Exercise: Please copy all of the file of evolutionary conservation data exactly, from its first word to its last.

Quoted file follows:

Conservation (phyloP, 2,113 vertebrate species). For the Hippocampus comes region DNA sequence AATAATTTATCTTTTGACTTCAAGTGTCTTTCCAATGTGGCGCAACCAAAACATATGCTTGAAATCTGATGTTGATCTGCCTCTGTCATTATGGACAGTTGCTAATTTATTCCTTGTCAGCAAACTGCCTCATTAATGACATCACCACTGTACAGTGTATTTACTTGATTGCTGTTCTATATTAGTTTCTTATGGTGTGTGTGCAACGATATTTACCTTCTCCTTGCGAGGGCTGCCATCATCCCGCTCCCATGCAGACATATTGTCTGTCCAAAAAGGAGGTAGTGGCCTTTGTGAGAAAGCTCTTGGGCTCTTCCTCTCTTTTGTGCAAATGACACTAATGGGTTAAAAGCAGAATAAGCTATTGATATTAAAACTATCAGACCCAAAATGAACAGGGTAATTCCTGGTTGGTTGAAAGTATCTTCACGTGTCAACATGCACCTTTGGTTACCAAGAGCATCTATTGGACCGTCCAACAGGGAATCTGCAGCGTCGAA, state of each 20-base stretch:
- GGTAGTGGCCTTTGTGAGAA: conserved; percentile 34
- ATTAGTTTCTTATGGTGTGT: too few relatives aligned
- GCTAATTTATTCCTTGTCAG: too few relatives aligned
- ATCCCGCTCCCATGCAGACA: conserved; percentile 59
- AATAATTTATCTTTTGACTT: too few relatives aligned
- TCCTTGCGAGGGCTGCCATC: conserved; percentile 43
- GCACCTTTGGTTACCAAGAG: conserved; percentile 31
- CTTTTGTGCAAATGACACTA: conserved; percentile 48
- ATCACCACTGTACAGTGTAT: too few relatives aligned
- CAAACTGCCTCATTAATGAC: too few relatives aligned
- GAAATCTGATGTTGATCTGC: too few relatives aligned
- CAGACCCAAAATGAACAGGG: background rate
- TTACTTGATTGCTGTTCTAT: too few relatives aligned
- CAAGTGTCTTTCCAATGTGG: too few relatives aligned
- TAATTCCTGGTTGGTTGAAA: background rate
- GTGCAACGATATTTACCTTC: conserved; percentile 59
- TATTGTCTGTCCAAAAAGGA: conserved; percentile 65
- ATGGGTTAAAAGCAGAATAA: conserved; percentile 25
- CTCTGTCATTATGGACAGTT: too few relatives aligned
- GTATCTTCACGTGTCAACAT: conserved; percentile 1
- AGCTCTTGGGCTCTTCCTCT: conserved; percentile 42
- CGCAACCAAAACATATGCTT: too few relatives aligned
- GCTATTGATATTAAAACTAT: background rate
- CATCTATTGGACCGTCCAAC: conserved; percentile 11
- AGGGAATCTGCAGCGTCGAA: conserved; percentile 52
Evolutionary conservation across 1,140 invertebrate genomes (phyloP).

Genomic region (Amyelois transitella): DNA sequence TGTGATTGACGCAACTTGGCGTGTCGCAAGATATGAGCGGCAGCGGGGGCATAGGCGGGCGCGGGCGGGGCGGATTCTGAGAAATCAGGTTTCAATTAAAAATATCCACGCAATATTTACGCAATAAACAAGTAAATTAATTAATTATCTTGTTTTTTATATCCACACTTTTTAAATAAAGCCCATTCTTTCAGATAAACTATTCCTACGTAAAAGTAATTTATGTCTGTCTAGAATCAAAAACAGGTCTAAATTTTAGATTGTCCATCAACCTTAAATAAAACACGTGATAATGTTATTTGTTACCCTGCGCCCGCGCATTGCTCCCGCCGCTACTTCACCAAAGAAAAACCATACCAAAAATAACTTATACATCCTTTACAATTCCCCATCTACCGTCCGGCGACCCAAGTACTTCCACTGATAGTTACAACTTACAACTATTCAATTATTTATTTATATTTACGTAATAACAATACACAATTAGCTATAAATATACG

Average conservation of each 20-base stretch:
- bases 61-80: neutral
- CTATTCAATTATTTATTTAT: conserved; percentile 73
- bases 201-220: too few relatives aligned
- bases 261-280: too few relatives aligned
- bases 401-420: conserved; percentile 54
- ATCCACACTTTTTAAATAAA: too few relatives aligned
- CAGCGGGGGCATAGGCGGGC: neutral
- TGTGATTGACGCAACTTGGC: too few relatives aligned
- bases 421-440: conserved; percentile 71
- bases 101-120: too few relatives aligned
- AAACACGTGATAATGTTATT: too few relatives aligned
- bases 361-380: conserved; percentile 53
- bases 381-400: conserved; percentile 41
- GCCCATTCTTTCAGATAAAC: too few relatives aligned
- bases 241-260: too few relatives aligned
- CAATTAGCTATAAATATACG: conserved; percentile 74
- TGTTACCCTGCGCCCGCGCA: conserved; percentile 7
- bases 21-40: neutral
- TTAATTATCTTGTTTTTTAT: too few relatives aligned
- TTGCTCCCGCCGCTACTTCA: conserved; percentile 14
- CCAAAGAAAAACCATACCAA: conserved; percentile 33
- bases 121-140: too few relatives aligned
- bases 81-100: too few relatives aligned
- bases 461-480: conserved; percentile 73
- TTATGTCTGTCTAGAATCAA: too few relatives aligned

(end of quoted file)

Conservation (phyloP, 2,113 vertebrate species). For the Hippocampus comes region DNA sequence AATAATTTATCTTTTGACTTCAAGTGTCTTTCCAATGTGGCGCAACCAAAACATATGCTTGAAATCTGATGTTGATCTGCCTCTGTCATTATGGACAGTTGCTAATTTATTCCTTGTCAGCAAACTGCCTCATTAATGACATCACCACTGTACAGTGTATTTACTTGATTGCTGTTCTATATTAGTTTCTTATGGTGTGTGTGCAACGATATTTACCTTCTCCTTGCGAGGGCTGCCATCATCCCGCTCCCATGCAGACATATTGTCTGTCCAAAAAGGAGGTAGTGGCCTTTGTGAGAAAGCTCTTGGGCTCTTCCTCTCTTTTGTGCAAATGACACTAATGGGTTAAAAGCAGAATAAGCTATTGATATTAAAACTATCAGACCCAAAATGAACAGGGTAATTCCTGGTTGGTTGAAAGTATCTTCACGTGTCAACATGCACCTTTGGTTACCAAGAGCATCTATTGGACCGTCCAACAGGGAATCTGCAGCGTCGAA, state of each 20-base stretch:
- GGTAGTGGCCTTTGTGAGAA: conserved; percentile 34
- ATTAGTTTCTTATGGTGTGT: too few relatives aligned
- GCTAATTTATTCCTTGTCAG: too few relatives aligned
- ATCCCGCTCCCATGCAGACA: conserved; percentile 59
- AATAATTTATCTTTTGACTT: too few relatives aligned
- TCCTTGCGAGGGCTGCCATC: conserved; percentile 43
- GCACCTTTGGTTACCAAGAG: conserved; percentile 31
- CTTTTGTGCAAATGACACTA: conserved; percentile 48
- ATCACCACTGTACAGTGTAT: too few relatives aligned
- CAAACTGCCTCATTAATGAC: too few relatives aligned
- GAAATCTGATGTTGATCTGC: too few relatives aligned
- CAGACCCAAAATGAACAGGG: background rate
- TTACTTGATTGCTGTTCTAT: too few relatives aligned
- CAAGTGTCTTTCCAATGTGG: too few relatives aligned
- TAATTCCTGGTTGGTTGAAA: background rate
- GTGCAACGATATTTACCTTC: conserved; percentile 59
- TATTGTCTGTCCAAAAAGGA: conserved; percentile 65
- ATGGGTTAAAAGCAGAATAA: conserved; percentile 25
- CTCTGTCATTATGGACAGTT: too few relatives aligned
- GTATCTTCACGTGTCAACAT: conserved; percentile 1
- AGCTCTTGGGCTCTTCCTCT: conserved; percentile 42
- CGCAACCAAAACATATGCTT: too few relatives aligned
- GCTATTGATATTAAAACTAT: background rate
- CATCTATTGGACCGTCCAAC: conserved; percentile 11
- AGGGAATCTGCAGCGTCGAA: conserved; percentile 52
Evolutionary conservation across 1,140 invertebrate genomes (phyloP).

Genomic region (Amyelois transitella): DNA sequence TGTGATTGACGCAACTTGGCGTGTCGCAAGATATGAGCGGCAGCGGGGGCATAGGCGGGCGCGGGCGGGGCGGATTCTGAGAAATCAGGTTTCAATTAAAAATATCCACGCAATATTTACGCAATAAACAAGTAAATTAATTAATTATCTTGTTTTTTATATCCACACTTTTTAAATAAAGCCCATTCTTTCAGATAAACTATTCCTACGTAAAAGTAATTTATGTCTGTCTAGAATCAAAAACAGGTCTAAATTTTAGATTGTCCATCAACCTTAAATAAAACACGTGATAATGTTATTTGTTACCCTGCGCCCGCGCATTGCTCCCGCCGCTACTTCACCAAAGAAAAACCATACCAAAAATAACTTATACATCCTTTACAATTCCCCATCTACCGTCCGGCGACCCAAGTACTTCCACTGATAGTTACAACTTACAACTATTCAATTATTTATTTATATTTACGTAATAACAATACACAATTAGCTATAAATATACG

Average conservation of each 20-base stretch:
- bases 61-80: neutral
- CTATTCAATTATTTATTTAT: conserved; percentile 73
- bases 201-220: too few relatives aligned
- bases 261-280: too few relatives aligned
- bases 401-420: conserved; percentile 54
- ATCCACACTTTTTAAATAAA: too few relatives aligned
- CAGCGGGGGCATAGGCGGGC: neutral
- TGTGATTGACGCAACTTGGC: too few relatives aligned
- bases 421-440: conserved; percentile 71
- bases 101-120: too few relatives aligned
- AAACACGTGATAATGTTATT: too few relatives aligned
- bases 361-380: conserved; percentile 53
- bases 381-400: conserved; percentile 41
- GCCCATTCTTTCAGATAAAC: too few relatives aligned
- bases 241-260: too few relatives aligned
- CAATTAGCTATAAATATACG: conserved; percentile 74
- TGTTACCCTGCGCCCGCGCA: conserved; percentile 7
- bases 21-40: neutral
- TTAATTATCTTGTTTTTTAT: too few relatives aligned
- TTGCTCCCGCCGCTACTTCA: conserved; percentile 14
- CCAAAGAAAAACCATACCAA: conserved; percentile 33
- bases 121-140: too few relatives aligned
- bases 81-100: too few relatives aligned
- bases 461-480: conserved; percentile 73
- TTATGTCTGTCTAGAATCAA: too few relatives aligned